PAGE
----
Town hall series will explore religion and racism

The Momentum Center’s (Anti) Racism Task Force is planning a series of town halls on religion and racism. 

This series is co-sponsored by Grand Valley State University's Kaufman Interfaith Institute, which brings together diverse voices and worldview traditions to find common ground, foster interfaith cooperation, and elevate individual experiences and stories.

The inaugural town hall session last season, which focused on public health, education, and the criminal justice system, was launched by the Momentum Center. The Grand Haven nonprofit seeks to create a stigma-free community by hosting community conversations and operating The Momentum Center for Social Engagement, which addresses mental illness, addictions, and disabilities. 

“Town halls are opportunities for people to talk about their experiences and the experiences of others so we can all learn from and appreciate a variety of perspectives,” Momentum Center Experi-Mentor Barbara Lee VanHorssen says. “Ground rules emphasize we are not gathering to debate but to share our experiences and listen to the honest experiences and beliefs of others. We work hard to create a safe environment for sharing so that we can find our common concerns and work toward our common goals.”

The (Anti) Racism Task Force town hall will provide panelist presentations, a question-and-answer period, and breakout discussion sessions. 

Topics are for the town halls are:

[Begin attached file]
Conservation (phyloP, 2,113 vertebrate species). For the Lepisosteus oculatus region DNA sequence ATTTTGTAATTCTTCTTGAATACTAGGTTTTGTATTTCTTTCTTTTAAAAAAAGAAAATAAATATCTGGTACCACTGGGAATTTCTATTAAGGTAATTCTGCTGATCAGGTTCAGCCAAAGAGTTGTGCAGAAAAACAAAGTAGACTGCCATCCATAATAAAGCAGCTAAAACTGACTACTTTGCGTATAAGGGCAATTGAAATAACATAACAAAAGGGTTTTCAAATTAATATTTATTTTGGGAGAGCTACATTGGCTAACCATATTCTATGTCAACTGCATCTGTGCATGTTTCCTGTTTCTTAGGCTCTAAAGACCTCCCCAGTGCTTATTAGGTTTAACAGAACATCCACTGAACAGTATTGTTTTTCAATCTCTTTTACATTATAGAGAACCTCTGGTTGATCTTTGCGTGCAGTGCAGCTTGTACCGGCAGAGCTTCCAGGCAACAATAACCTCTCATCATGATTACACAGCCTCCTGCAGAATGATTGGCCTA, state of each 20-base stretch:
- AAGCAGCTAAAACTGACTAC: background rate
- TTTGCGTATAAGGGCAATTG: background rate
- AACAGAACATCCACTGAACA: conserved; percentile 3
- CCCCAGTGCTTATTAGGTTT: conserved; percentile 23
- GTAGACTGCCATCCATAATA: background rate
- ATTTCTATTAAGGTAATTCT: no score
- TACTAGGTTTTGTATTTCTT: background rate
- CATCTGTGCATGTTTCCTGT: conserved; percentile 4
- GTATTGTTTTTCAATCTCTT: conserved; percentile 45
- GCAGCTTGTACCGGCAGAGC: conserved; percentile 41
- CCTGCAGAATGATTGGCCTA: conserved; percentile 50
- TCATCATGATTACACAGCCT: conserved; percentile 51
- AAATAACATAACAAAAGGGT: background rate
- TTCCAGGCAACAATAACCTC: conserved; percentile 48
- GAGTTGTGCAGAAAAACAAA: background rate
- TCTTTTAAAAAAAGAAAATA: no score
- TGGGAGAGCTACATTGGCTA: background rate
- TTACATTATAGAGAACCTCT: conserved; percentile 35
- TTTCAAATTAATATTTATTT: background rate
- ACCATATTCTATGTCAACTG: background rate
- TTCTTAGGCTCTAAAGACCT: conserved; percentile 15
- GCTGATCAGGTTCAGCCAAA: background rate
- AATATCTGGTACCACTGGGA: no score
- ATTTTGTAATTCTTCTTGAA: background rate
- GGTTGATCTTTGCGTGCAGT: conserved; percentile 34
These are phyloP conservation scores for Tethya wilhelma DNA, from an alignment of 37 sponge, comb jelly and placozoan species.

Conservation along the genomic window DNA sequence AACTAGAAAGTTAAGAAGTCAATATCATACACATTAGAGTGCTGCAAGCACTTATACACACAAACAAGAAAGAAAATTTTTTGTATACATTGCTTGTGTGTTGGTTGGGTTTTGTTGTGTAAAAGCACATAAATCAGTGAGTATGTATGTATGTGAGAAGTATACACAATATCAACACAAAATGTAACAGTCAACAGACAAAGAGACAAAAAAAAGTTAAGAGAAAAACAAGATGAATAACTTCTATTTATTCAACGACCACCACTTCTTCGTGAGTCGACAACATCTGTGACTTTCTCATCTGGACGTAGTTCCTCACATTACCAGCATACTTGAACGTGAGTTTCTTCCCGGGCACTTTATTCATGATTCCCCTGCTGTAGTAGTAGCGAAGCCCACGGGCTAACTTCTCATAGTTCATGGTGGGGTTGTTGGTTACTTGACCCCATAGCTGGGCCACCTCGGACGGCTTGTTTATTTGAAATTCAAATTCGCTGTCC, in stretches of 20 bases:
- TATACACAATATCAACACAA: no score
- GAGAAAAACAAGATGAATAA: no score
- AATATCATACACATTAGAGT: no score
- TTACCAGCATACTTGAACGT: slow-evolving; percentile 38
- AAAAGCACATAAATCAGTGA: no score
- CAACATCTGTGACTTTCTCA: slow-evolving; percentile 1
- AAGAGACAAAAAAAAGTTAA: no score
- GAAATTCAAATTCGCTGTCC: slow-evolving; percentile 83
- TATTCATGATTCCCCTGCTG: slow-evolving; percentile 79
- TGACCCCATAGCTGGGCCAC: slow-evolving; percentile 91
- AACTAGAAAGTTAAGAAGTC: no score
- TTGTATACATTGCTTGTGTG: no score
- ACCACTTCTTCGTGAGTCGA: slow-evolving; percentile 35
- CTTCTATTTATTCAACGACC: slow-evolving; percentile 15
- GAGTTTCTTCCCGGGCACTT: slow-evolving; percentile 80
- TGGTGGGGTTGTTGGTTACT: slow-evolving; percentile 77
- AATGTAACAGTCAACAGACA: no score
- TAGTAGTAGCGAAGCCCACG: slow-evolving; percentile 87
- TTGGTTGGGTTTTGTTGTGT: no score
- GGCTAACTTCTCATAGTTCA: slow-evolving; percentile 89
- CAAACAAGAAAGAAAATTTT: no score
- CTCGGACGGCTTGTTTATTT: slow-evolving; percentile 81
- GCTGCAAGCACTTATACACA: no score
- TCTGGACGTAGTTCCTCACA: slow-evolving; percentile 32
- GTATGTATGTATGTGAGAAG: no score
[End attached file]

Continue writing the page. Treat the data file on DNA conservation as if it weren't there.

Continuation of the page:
Oct. 25: Historical context of Christianity and racism.
Nov. 8: What is happening in churches today in terms of racism. 
Dec. 13: The response to racism in other faith traditions, including Islam, Judaism, and Buddhism. 
Jan. 24: Christianity and Native and Indigenous people. 

Town halls, which are available only on Zoom, run from 6:30 to 8 p.m. 

Panelists for the Oct. 25 session are Victoria Proctor Gibbs, Robert (Rik) L. Stevenson, and Gordon Wiersma. 

Gibbs is a founder of Congregations Organizing for Racial Reconciliation (CORR) and is currently a co-chair and lead coach. Committed to an anti-racism focus from a Christian perspective, CORR aims to be an inclusive Christian community that does not discriminate on the basis of race, national origin, gender, sexual orientation, disability, mental health, or educational and economic power. 

Stevenson is a professor of African American Studies at the University of Florida. He holds master’s degrees from Fuller Theological Seminary, a doctorate in divinity from the Southern California School of Ministry, and a doctorate in African American and African studies from Michigan State University. Stevenson teaches courses on the civil rights movement and the Black campus movement. “Racism,” according to Stevenson, “is a public health issue.”

Wiersma, who has been co-pastor at Hope Church (RCA) in Holland since 1999, has been part of building creative coalitions for equity, inclusion, and justice. He holds a bachelor’s degree from Calvin College, a master of divinity degree from Princeton Theological Seminary, and a doctor of ministry degree from McCormick Theological Seminary.

Suggested reading for the Oct. 25 town hall is “America’s Original Sin” by Jim Wallis.

Participants can register for the town hall at Participants will need the Zoom app to participate in breakout sessions.


Read more articles by Shandra Martinez.